California labor organizers and some members of the state’s legislature are pushing back over a proposal to reverse a ban on autonomous heavy-duty trucks on public roads.
According to Automotive News, the California Labor Federation and a number of Teamsters unions held a rally in the state’s capital this week regarding a proposed bill that would require a trained safety driver to be in a truck’s cab during any testing or operations of an autonomous vehicle that weighed over 10,000 pounds. Teamsters and lawmakers alike cited safety as a concern for keeping folks behind the wheel of these rigs.
A spokesperson for the Teamsters told AutoNews that the bill would act as a “backstop” in case the state DMV decides to allow autonomous trucks on public roadways.
“If we are going to roll out this technology, then it should be done by the legislature, not by a regulatory agency. It should be well thought out,” Jason Rabinowitz, Teamsters Joint Council 7 president, told Automotive News. “Protection of our economy should be the number one concern, not the profits of these corporations that are pushing this technology, trying to make us move too fast.”
Losing a job to a machine also weighed heavy on the minds of some of the folks the outlet talked to, which is a very fair thing to be worried about.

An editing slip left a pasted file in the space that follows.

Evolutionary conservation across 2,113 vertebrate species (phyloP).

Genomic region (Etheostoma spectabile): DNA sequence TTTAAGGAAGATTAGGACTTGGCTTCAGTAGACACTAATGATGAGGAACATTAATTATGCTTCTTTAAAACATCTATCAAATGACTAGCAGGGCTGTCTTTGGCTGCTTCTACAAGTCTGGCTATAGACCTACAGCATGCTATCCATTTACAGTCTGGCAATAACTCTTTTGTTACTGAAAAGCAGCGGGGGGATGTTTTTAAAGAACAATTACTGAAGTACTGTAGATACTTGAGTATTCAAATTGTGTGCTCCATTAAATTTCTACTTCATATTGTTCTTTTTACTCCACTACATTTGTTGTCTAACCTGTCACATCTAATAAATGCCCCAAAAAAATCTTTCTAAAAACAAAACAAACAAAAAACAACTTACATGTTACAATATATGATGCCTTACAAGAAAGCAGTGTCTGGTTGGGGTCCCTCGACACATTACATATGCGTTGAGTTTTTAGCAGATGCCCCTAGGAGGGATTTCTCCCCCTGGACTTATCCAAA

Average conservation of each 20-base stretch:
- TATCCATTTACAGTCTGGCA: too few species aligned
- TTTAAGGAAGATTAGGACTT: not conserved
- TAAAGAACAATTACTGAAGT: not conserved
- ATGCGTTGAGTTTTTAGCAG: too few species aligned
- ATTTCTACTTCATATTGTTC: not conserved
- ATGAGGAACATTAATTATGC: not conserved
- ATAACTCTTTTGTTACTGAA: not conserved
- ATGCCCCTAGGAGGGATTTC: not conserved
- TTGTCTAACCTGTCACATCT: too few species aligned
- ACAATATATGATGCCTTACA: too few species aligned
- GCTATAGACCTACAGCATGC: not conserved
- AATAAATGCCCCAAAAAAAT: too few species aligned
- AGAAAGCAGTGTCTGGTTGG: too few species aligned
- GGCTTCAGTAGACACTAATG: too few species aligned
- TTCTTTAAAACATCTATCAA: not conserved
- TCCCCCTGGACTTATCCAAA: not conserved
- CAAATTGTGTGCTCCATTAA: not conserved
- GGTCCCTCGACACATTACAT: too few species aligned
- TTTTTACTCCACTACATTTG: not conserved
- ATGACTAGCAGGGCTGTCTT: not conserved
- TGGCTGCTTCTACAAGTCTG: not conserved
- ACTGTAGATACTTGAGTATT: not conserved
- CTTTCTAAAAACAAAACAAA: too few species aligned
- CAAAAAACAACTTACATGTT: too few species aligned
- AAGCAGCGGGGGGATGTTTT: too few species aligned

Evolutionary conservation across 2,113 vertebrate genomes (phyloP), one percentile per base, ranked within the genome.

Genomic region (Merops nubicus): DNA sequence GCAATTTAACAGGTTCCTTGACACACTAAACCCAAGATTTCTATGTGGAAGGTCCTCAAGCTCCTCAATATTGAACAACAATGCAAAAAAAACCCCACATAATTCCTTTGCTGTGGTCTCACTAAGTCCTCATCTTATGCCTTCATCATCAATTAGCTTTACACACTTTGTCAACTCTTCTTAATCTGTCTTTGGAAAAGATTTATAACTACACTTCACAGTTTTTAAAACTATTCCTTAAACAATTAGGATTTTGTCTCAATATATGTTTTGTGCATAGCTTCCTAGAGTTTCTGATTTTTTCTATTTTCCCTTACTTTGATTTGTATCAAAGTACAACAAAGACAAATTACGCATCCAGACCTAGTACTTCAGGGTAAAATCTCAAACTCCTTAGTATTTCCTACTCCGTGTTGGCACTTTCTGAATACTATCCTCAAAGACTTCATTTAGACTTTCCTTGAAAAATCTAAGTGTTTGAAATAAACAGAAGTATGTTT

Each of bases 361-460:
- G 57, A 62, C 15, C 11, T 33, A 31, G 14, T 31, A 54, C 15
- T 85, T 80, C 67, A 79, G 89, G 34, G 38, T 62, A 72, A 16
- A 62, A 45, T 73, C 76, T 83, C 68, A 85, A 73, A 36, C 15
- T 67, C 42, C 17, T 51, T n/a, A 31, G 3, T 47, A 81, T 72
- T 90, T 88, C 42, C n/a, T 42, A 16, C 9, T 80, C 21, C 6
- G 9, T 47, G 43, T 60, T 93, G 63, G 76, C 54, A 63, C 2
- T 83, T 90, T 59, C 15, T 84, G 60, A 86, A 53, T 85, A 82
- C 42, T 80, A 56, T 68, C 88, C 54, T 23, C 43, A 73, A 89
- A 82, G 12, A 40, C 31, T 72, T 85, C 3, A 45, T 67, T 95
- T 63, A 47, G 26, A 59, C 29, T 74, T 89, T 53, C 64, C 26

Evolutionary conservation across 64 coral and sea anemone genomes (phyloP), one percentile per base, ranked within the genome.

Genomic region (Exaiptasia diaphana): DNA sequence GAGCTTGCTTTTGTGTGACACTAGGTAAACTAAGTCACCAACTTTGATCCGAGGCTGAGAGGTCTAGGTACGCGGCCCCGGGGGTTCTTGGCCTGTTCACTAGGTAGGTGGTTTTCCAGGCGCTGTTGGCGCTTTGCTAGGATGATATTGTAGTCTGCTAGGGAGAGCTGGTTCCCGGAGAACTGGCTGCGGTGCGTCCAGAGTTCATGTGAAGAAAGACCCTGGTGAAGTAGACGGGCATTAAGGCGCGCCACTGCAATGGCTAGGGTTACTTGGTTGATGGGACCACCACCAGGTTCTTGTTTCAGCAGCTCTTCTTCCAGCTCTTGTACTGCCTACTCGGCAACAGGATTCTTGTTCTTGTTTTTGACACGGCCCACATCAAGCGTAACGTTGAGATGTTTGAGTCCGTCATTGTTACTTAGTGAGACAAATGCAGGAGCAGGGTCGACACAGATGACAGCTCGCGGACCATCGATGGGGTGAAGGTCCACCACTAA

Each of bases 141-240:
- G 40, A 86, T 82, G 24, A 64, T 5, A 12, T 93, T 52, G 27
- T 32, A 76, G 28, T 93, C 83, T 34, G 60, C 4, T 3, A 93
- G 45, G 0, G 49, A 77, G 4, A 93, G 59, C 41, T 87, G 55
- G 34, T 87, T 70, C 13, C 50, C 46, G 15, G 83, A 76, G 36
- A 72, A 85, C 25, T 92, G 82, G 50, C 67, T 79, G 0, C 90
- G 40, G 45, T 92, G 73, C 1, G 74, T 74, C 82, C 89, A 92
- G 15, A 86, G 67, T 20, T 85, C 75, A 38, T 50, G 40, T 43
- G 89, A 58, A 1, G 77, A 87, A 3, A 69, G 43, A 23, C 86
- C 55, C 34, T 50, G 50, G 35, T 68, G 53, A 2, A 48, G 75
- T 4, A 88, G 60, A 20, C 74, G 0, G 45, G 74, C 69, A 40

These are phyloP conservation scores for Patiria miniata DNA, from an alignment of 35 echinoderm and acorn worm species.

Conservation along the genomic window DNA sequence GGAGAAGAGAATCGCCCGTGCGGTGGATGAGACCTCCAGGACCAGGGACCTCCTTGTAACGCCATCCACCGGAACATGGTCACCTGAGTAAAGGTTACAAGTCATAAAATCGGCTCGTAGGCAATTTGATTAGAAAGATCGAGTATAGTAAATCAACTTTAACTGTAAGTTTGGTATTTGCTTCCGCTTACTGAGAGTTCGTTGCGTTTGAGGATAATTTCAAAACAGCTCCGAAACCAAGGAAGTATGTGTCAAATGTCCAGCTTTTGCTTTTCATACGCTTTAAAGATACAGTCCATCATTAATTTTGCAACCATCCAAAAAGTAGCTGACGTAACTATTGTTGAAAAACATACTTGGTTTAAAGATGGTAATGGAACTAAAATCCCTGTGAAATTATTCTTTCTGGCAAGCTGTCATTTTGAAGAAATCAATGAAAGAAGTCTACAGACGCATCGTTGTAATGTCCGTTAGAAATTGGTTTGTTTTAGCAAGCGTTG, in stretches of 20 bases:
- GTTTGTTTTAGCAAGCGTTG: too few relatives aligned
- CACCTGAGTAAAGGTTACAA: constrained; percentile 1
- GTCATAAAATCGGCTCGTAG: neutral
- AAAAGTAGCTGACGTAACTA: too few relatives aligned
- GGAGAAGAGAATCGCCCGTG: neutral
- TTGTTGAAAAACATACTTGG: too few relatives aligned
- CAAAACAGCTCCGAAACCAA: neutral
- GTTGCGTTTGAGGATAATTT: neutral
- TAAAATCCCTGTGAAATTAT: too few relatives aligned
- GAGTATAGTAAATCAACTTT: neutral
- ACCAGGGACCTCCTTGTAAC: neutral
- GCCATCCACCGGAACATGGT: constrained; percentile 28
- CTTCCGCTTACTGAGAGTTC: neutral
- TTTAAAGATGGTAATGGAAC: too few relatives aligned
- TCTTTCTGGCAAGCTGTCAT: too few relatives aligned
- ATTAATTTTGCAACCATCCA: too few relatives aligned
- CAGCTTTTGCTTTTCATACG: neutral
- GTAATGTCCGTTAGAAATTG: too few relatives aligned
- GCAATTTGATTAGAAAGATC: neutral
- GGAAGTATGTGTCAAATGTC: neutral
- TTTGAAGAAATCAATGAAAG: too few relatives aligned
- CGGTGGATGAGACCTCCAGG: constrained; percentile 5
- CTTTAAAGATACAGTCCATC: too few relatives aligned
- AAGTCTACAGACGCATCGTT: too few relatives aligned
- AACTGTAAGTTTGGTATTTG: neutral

“We also cannot overlook the potential cuts to good jobs and how these jobs support the livelihoods of so many California families. This is not just a job for me,” Joe Garner, a member of Teamsters Local 315, told the outlet. “It is life support for my family.”
All that being said, not everyone is on board with this planned legislation, and they believe it’ll end up being a big mistake for California if the bill progresses. AutoNews reports that multiple companies are already testing autonomous trucks in other states — mainly in the Southwest. Some believe that California may become an outlier in the country if this bill comes to pass.
Multiple companies like Daimler, Volvo, Waymo and Aurora Innovations, are already working on driverless technology for trucks. The outlet reports that right now, all of the trucks still operate with safety drivers, but most likely by 2025 they’ll be driving all on their own. I guess we’ll believe it when we see it.